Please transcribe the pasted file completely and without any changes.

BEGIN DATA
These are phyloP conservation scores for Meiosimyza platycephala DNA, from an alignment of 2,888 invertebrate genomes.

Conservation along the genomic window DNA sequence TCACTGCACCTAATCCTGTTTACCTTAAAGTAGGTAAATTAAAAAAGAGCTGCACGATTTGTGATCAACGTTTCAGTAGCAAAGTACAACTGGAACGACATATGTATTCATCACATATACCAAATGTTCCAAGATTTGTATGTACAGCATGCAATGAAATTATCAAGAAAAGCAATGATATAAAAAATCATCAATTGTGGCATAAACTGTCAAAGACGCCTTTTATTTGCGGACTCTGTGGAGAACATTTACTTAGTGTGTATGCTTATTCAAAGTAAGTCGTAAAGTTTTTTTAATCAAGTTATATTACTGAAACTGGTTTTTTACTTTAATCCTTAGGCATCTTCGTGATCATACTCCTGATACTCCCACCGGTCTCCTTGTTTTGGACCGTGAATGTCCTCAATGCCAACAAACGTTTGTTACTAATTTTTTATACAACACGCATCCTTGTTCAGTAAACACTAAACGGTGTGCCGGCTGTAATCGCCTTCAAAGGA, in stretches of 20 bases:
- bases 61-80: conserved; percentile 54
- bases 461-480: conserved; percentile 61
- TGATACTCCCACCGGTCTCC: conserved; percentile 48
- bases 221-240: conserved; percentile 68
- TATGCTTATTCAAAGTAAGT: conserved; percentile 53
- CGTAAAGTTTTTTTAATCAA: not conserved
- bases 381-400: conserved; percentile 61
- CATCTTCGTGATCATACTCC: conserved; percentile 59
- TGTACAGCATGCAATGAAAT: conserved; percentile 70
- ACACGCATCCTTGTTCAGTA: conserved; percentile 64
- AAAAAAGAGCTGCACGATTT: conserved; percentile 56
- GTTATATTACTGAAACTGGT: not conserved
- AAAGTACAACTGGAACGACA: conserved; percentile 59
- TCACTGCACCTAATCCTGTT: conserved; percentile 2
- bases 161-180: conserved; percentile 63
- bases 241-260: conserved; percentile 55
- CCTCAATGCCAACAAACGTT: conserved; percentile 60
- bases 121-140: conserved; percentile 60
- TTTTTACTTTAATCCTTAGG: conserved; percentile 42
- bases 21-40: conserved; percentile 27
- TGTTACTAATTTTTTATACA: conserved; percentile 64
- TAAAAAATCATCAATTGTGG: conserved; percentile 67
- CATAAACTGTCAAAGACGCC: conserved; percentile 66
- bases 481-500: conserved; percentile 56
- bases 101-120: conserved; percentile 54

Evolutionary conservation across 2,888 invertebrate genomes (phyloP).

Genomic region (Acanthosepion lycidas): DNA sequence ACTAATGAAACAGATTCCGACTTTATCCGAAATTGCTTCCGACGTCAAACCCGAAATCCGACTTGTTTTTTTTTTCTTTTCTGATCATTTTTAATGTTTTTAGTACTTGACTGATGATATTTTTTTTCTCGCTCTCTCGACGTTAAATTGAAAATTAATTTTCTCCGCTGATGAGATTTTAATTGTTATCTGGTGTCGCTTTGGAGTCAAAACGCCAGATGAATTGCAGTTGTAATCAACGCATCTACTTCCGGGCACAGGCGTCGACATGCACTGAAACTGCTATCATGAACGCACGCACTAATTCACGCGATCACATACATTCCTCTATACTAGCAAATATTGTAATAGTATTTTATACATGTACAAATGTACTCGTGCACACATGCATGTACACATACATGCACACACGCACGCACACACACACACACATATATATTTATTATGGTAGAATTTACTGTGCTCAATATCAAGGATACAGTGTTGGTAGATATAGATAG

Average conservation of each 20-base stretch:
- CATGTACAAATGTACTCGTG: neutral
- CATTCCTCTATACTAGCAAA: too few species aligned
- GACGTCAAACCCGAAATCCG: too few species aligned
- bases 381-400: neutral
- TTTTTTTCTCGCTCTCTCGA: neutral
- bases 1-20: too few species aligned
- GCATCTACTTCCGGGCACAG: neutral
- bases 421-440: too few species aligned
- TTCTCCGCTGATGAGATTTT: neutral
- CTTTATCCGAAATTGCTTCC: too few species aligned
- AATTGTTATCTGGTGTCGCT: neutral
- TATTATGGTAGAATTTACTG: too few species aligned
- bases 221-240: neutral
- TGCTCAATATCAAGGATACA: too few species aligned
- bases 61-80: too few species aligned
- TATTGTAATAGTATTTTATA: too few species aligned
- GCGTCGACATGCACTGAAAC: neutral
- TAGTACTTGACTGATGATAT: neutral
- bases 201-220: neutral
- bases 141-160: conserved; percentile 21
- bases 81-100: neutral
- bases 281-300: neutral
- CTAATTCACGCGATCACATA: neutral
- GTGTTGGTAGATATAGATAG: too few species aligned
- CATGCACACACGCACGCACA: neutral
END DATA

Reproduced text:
These are phyloP conservation scores for Meiosimyza platycephala DNA, from an alignment of 2,888 invertebrate genomes.

Conservation along the genomic window DNA sequence TCACTGCACCTAATCCTGTTTACCTTAAAGTAGGTAAATTAAAAAAGAGCTGCACGATTTGTGATCAACGTTTCAGTAGCAAAGTACAACTGGAACGACATATGTATTCATCACATATACCAAATGTTCCAAGATTTGTATGTACAGCATGCAATGAAATTATCAAGAAAAGCAATGATATAAAAAATCATCAATTGTGGCATAAACTGTCAAAGACGCCTTTTATTTGCGGACTCTGTGGAGAACATTTACTTAGTGTGTATGCTTATTCAAAGTAAGTCGTAAAGTTTTTTTAATCAAGTTATATTACTGAAACTGGTTTTTTACTTTAATCCTTAGGCATCTTCGTGATCATACTCCTGATACTCCCACCGGTCTCCTTGTTTTGGACCGTGAATGTCCTCAATGCCAACAAACGTTTGTTACTAATTTTTTATACAACACGCATCCTTGTTCAGTAAACACTAAACGGTGTGCCGGCTGTAATCGCCTTCAAAGGA, in stretches of 20 bases:
- bases 61-80: conserved; percentile 54
- bases 461-480: conserved; percentile 61
- TGATACTCCCACCGGTCTCC: conserved; percentile 48
- bases 221-240: conserved; percentile 68
- TATGCTTATTCAAAGTAAGT: conserved; percentile 53
- CGTAAAGTTTTTTTAATCAA: not conserved
- bases 381-400: conserved; percentile 61
- CATCTTCGTGATCATACTCC: conserved; percentile 59
- TGTACAGCATGCAATGAAAT: conserved; percentile 70
- ACACGCATCCTTGTTCAGTA: conserved; percentile 64
- AAAAAAGAGCTGCACGATTT: conserved; percentile 56
- GTTATATTACTGAAACTGGT: not conserved
- AAAGTACAACTGGAACGACA: conserved; percentile 59
- TCACTGCACCTAATCCTGTT: conserved; percentile 2
- bases 161-180: conserved; percentile 63
- bases 241-260: conserved; percentile 55
- CCTCAATGCCAACAAACGTT: conserved; percentile 60
- bases 121-140: conserved; percentile 60
- TTTTTACTTTAATCCTTAGG: conserved; percentile 42
- bases 21-40: conserved; percentile 27
- TGTTACTAATTTTTTATACA: conserved; percentile 64
- TAAAAAATCATCAATTGTGG: conserved; percentile 67
- CATAAACTGTCAAAGACGCC: conserved; percentile 66
- bases 481-500: conserved; percentile 56
- bases 101-120: conserved; percentile 54

Evolutionary conservation across 2,888 invertebrate genomes (phyloP).

Genomic region (Acanthosepion lycidas): DNA sequence ACTAATGAAACAGATTCCGACTTTATCCGAAATTGCTTCCGACGTCAAACCCGAAATCCGACTTGTTTTTTTTTTCTTTTCTGATCATTTTTAATGTTTTTAGTACTTGACTGATGATATTTTTTTTCTCGCTCTCTCGACGTTAAATTGAAAATTAATTTTCTCCGCTGATGAGATTTTAATTGTTATCTGGTGTCGCTTTGGAGTCAAAACGCCAGATGAATTGCAGTTGTAATCAACGCATCTACTTCCGGGCACAGGCGTCGACATGCACTGAAACTGCTATCATGAACGCACGCACTAATTCACGCGATCACATACATTCCTCTATACTAGCAAATATTGTAATAGTATTTTATACATGTACAAATGTACTCGTGCACACATGCATGTACACATACATGCACACACGCACGCACACACACACACACATATATATTTATTATGGTAGAATTTACTGTGCTCAATATCAAGGATACAGTGTTGGTAGATATAGATAG

Average conservation of each 20-base stretch:
- CATGTACAAATGTACTCGTG: neutral
- CATTCCTCTATACTAGCAAA: too few species aligned
- GACGTCAAACCCGAAATCCG: too few species aligned
- bases 381-400: neutral
- TTTTTTTCTCGCTCTCTCGA: neutral
- bases 1-20: too few species aligned
- GCATCTACTTCCGGGCACAG: neutral
- bases 421-440: too few species aligned
- TTCTCCGCTGATGAGATTTT: neutral
- CTTTATCCGAAATTGCTTCC: too few species aligned
- AATTGTTATCTGGTGTCGCT: neutral
- TATTATGGTAGAATTTACTG: too few species aligned
- bases 221-240: neutral
- TGCTCAATATCAAGGATACA: too few species aligned
- bases 61-80: too few species aligned
- TATTGTAATAGTATTTTATA: too few species aligned
- GCGTCGACATGCACTGAAAC: neutral
- TAGTACTTGACTGATGATAT: neutral
- bases 201-220: neutral
- bases 141-160: conserved; percentile 21
- bases 81-100: neutral
- bases 281-300: neutral
- CTAATTCACGCGATCACATA: neutral
- GTGTTGGTAGATATAGATAG: too few species aligned
- CATGCACACACGCACGCACA: neutral